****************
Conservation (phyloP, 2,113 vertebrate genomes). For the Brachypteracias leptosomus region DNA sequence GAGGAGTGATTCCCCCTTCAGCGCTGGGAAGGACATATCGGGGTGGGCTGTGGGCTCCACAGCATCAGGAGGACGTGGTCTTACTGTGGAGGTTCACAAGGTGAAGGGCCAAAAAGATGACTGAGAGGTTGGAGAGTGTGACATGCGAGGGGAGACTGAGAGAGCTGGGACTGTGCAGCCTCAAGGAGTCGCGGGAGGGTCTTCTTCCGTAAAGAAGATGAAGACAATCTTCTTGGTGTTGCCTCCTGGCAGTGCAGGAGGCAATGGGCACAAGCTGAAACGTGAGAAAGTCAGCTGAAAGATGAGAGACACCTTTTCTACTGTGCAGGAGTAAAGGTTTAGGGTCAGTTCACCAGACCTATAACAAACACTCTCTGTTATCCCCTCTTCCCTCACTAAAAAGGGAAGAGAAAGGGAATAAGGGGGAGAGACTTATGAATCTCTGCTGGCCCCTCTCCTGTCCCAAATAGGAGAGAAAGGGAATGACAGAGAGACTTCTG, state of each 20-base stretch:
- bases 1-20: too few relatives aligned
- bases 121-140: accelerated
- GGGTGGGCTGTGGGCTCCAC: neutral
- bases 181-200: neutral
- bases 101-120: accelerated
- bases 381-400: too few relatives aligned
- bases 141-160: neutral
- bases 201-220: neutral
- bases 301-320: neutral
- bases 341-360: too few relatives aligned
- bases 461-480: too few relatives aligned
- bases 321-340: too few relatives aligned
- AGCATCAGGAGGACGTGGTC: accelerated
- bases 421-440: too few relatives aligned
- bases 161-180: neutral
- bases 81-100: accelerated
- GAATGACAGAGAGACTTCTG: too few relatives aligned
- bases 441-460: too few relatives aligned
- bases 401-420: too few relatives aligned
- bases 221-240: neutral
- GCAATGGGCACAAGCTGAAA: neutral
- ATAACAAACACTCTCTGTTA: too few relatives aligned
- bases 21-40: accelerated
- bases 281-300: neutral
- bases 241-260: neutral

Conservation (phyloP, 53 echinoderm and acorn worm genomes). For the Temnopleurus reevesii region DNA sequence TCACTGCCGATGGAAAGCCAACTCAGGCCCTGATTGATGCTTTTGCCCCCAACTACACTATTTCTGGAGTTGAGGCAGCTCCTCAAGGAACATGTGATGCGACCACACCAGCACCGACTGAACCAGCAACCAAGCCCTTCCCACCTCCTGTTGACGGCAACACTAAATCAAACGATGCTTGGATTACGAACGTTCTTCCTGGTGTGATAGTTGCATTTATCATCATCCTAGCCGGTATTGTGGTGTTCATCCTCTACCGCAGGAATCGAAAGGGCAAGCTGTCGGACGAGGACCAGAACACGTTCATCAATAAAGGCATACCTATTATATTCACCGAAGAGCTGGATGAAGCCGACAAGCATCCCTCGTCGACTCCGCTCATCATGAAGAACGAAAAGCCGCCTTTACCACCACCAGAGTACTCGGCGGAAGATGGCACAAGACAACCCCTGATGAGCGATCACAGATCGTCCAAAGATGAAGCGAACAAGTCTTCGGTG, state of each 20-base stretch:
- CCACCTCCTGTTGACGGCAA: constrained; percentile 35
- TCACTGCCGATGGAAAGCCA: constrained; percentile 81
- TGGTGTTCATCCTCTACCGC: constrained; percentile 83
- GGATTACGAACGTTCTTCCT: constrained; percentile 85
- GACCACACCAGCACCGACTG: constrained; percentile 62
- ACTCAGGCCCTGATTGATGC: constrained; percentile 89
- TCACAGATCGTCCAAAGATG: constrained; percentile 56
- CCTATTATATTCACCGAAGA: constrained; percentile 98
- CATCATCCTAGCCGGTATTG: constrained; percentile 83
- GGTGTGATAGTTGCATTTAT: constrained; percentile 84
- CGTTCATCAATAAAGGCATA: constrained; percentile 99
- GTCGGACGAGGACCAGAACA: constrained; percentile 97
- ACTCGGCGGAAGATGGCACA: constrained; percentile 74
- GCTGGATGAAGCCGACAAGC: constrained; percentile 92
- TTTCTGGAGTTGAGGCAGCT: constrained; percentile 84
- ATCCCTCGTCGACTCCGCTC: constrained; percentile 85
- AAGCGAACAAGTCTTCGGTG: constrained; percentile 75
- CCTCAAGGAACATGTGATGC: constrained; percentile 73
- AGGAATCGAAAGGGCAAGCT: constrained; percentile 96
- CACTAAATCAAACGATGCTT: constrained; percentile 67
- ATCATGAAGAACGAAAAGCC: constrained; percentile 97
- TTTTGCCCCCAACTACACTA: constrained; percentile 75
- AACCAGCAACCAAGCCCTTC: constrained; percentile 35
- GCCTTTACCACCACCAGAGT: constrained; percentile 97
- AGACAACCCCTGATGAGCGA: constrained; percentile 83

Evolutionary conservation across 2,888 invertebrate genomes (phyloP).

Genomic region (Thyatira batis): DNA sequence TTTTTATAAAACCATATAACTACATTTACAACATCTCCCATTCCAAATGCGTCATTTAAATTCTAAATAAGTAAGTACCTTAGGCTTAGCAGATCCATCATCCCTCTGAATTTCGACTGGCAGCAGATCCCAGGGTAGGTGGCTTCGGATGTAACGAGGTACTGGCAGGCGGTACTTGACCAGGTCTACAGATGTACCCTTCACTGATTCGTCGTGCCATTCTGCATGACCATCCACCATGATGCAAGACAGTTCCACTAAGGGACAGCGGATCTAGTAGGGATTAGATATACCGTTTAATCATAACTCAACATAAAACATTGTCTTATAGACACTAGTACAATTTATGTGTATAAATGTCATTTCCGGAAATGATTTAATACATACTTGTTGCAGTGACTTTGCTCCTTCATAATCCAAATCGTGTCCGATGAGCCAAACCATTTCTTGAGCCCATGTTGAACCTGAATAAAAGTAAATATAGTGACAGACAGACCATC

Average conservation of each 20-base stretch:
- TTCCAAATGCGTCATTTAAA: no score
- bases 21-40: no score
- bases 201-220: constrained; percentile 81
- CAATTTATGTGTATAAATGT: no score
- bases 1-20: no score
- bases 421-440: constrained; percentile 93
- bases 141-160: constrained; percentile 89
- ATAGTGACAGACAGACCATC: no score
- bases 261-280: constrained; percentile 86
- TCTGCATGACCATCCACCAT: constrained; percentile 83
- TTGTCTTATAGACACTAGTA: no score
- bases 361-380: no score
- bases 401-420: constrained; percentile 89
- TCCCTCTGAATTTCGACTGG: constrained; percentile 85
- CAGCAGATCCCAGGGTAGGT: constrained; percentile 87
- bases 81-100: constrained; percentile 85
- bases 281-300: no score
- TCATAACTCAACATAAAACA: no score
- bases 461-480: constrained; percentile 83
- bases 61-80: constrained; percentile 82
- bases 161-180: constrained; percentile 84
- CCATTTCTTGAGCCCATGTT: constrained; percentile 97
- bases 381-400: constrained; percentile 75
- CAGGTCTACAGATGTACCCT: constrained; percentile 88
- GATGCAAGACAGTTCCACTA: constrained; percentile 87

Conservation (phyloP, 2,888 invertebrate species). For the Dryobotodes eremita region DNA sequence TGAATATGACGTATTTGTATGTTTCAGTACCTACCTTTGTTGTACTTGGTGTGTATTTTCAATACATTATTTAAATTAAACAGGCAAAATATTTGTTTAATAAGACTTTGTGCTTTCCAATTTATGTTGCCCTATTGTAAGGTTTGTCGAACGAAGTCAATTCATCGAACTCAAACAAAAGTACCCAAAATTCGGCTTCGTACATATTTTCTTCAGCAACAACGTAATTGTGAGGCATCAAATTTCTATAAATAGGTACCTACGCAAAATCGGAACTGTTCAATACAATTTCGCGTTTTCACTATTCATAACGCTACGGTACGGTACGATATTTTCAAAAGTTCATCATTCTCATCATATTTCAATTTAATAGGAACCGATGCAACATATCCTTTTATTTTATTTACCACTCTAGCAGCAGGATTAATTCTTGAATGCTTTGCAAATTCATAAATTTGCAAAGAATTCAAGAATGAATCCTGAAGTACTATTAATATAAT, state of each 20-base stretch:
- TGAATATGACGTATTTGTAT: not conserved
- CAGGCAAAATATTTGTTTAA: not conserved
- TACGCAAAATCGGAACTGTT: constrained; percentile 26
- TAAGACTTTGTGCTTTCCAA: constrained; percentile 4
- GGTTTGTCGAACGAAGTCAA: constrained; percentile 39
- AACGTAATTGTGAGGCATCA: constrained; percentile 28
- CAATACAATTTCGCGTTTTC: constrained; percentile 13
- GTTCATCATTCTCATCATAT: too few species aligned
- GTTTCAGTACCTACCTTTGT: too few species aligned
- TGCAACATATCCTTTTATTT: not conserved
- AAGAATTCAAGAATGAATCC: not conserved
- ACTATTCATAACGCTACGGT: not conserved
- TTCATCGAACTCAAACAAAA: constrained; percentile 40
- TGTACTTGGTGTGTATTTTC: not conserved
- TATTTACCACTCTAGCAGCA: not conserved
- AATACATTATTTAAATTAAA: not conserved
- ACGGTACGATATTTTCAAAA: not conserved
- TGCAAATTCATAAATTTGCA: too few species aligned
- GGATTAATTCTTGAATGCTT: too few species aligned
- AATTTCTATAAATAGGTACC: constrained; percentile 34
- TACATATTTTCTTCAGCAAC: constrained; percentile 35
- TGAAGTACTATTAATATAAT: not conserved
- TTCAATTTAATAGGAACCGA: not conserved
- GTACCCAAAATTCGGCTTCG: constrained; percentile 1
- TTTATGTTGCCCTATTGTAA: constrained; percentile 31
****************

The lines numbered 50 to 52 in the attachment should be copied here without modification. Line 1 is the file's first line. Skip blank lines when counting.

- AACCAGCAACCAAGCCCTTC: constrained; percentile 35
- GCCTTTACCACCACCAGAGT: constrained; percentile 97
- AGACAACCCCTGATGAGCGA: constrained; percentile 83